Similarly, Ancestry now has a threshold of 8 centimorgans for our DNA match lists. Many DNA matches are just above the threshold for one sibling and falling below it for another.

Are Ethnicity Estimates The Same Between Siblings On Ancestry.com?

Siblings will usually see some differences in their ethnicity estimates with Ancestry DNA tests. The percentages shown for different regions can vary from small percentages to 10% or more. This is due to the random nature of inheritance of DNA through generations.

Remember James and his two brothers? Here’s a side-by-side look at his ethnicity comparisons with each of them. This display is shown when you click on a DNA match and look at their ethnicity tab.

In the picture below, we’re showing James compared to brother Scott on the left-hand side of the image. And the comparison with brother Steve is on the right.

The brothers have a mix of great-grandparents from different parts of Europe. You can see the effect of random inheritance as each guy gets more or less DNA that is typical of one ethnic region.

They can have a friendly argument on Saint Patrick’s Day as to which of them is most Irish: at 3% (James), 4% (Steve), and 8% (Scott).

“Missing” Ethnicities

But where the display is particularly revealing is at the lower levels. Some regions are grayed out in the display because Ancestry has detected DNA for one brother and not the other. This is a comparison page so they’ll show the region as zero percent when it’s absent in one half of the comparison.

Notice how only one brother is assigned to “Germanic Europe”? The region won’t show up on the ethnicity results page for James and Steve.

Similarly, Scott and Steve will see Sweden on their ethnicity results page. James won’t.

This is as good a picture as any to illustrate why ethnicity estimates shouldn’t be taken as anything close to definitive for your heritage.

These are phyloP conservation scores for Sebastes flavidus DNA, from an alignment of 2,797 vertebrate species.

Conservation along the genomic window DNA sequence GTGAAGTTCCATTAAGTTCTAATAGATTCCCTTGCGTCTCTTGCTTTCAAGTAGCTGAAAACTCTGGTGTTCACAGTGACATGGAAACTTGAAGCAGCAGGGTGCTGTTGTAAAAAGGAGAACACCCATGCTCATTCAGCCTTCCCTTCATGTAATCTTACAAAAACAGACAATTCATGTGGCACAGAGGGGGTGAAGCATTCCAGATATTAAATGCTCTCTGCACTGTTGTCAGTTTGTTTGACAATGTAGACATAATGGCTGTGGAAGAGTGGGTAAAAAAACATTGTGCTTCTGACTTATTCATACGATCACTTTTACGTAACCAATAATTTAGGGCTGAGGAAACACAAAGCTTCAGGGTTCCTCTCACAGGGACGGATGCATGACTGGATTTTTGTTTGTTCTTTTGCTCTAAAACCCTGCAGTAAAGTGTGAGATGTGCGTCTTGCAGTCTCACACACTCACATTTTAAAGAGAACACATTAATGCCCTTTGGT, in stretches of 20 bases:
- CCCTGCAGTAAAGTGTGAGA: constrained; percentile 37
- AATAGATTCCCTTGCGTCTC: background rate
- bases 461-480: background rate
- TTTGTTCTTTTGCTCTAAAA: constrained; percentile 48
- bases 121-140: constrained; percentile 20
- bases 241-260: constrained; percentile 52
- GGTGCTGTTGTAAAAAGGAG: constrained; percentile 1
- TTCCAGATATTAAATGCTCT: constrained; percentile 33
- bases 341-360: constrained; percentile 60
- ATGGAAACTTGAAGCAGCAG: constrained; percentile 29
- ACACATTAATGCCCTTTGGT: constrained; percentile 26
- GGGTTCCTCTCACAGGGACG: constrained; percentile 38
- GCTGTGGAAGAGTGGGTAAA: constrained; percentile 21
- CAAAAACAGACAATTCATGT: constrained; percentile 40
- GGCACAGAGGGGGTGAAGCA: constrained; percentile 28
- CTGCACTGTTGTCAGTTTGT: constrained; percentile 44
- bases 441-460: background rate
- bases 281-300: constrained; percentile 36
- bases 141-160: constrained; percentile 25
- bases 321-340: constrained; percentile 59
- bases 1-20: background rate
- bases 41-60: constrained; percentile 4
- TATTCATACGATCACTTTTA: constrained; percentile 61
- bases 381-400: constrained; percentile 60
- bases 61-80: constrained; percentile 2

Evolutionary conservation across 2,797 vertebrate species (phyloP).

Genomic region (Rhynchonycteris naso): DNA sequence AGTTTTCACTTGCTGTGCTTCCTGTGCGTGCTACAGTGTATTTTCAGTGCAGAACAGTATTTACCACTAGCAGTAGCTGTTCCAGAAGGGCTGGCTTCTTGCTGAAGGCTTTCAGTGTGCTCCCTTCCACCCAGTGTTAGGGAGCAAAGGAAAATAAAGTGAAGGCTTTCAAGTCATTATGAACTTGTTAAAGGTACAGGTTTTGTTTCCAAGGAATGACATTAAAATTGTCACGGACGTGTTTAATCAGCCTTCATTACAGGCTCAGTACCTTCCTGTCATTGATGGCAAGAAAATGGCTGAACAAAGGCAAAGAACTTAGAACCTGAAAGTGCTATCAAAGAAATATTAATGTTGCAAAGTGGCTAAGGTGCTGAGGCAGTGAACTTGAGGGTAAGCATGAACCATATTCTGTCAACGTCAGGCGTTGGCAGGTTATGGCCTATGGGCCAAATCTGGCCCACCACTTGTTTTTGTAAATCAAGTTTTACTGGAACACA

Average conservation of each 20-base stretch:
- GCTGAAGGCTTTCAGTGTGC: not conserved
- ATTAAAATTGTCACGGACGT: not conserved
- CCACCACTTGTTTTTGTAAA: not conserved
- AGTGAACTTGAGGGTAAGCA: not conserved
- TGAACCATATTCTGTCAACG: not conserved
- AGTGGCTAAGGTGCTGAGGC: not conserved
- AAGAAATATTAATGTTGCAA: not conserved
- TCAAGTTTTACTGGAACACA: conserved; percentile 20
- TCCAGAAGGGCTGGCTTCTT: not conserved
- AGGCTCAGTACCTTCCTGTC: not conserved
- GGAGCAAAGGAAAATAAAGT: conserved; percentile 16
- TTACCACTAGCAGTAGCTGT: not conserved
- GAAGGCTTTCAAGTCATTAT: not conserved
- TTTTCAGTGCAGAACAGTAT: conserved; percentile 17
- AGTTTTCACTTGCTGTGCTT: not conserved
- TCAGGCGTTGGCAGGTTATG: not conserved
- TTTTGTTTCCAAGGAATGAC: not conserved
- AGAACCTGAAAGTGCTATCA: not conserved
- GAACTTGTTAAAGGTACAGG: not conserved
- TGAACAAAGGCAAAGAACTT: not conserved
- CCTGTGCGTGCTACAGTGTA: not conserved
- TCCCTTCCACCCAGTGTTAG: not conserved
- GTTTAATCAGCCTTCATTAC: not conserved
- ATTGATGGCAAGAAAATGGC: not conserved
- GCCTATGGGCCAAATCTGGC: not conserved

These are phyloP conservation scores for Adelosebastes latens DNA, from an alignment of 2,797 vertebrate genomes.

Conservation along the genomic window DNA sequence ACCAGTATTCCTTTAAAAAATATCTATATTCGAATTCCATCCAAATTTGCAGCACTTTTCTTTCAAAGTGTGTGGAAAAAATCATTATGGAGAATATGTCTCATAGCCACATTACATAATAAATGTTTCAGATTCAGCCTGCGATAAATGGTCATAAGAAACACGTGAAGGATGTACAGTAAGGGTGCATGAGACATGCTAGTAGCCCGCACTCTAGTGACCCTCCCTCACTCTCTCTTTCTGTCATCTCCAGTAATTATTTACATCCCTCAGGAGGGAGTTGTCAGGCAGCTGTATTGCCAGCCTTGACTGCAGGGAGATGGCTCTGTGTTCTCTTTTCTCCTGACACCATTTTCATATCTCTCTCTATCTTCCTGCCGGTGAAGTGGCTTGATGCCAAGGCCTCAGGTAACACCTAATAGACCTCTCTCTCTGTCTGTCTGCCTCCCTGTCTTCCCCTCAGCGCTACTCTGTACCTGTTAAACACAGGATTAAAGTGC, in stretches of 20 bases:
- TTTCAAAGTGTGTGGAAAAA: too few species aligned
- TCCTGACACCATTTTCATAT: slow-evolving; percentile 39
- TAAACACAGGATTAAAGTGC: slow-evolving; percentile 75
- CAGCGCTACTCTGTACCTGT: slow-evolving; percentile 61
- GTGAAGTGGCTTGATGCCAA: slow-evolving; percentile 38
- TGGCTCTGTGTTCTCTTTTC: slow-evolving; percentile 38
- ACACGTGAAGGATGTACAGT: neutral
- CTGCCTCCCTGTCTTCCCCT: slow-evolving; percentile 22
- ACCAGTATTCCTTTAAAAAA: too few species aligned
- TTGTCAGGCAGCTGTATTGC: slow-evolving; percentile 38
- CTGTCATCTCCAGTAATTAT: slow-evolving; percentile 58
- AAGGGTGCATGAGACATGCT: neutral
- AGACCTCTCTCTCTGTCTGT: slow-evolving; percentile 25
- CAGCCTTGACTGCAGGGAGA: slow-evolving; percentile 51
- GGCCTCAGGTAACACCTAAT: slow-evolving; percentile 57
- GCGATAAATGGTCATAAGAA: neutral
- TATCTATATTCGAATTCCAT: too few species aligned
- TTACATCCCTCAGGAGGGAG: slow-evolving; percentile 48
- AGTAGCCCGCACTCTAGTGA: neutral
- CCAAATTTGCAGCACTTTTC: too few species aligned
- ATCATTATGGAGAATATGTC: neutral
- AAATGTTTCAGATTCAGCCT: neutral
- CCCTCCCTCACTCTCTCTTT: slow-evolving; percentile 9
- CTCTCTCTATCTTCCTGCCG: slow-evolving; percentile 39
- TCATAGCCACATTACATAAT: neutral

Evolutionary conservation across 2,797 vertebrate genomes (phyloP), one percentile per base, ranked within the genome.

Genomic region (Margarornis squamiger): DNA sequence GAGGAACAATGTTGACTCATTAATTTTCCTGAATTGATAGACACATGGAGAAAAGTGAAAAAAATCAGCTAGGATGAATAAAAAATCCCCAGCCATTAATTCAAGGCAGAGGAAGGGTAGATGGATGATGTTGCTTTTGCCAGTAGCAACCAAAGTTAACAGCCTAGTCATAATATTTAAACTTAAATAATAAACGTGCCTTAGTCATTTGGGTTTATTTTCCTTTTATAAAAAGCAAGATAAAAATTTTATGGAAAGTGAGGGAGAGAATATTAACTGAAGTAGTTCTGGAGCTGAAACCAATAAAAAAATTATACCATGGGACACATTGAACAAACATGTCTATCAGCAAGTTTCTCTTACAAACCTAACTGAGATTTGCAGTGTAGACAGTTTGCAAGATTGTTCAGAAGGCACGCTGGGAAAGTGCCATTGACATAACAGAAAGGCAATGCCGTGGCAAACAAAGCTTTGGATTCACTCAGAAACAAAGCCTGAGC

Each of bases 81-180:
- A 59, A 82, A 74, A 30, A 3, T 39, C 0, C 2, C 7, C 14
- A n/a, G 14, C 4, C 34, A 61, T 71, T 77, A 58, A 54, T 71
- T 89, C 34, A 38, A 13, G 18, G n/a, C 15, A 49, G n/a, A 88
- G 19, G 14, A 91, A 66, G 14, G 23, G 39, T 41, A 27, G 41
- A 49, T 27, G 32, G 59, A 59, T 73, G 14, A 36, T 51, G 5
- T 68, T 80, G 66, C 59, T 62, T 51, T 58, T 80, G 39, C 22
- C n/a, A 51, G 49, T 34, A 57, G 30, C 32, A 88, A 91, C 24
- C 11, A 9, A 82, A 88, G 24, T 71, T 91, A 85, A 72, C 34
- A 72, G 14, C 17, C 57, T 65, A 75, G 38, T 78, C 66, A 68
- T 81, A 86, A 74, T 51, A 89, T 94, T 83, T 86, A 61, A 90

Some people get concerned when their oral family history isn’t backed up by these estimates. There may be stories of ancestral places and ethnicities from distant generations. In particular, Ancestry customers may expect to see small percentages of Native American ethnicities.

You can clearly see that an absence at these low percentages may be due to the random nature of inheritance as it passes down through many generations.

Is It Worth Buying More Tests For Your Siblings?

Having seen these differences, you may be tempted to buy another Ancestry DNA test for a sibling.

If you’re hoping that your sibling will have more DNA matches, then it could be a toss of a coin as to how that works out for you. They could have less in total.

And suppose you have your own personal threshold of DNA matches to examine. For example, I know people who have so many DNA matches that they don’t look at any below 15 centimorgans.

Testing a sibling may give you more low matches, but it won’t get you more genealogical first and second cousins. Yes, some matches may get labeled as second cousins by Ancestry because of a higher shared DNA. But at that level of genealogical relationship, they will already be on your own list. Just a little further down the page.

But I’ve got to be honest here. I have a relatively small number of DNA matches (see our article on the average number of DNA matches on Ancestry). So, if I had a full sibling available to test, I’d go for it for the chance that some additional low matches appear.

Will Siblings Show More Insight Into Ethnicity?

Ethnicity is a different matter. Having seen our illustration, you may be thinking a test would be worth it if you suddenly saw a new ethnicity region at the bottom of the list.

You got zero percent, but your sibling gets 1%? Isn’t that great?

But here’s the thing: those low percentages usually come with a confidence range that starts from zero. The Ancestry display doesn’t show this on the main page. You’ve got to click on the region to see the details.

Here’s an example from one of my low percentages. There’s a chance that this may be completely bogus. And a chance that it could be over 10%, which is reasonably significant. But how can you tell? Well, it’s back to researching your matches!

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Margaret O'Brien

3 thoughts on “Are Ancestry Results The Same For Siblings? (Real-Life Examples)”

  1. If you have proven genealogical siblings and close DNA matches to reinforce that, it must make some sense to merge their DNA files into a single “sibling” file. Is that sensible or stupid? Has anyone done it?

    Reply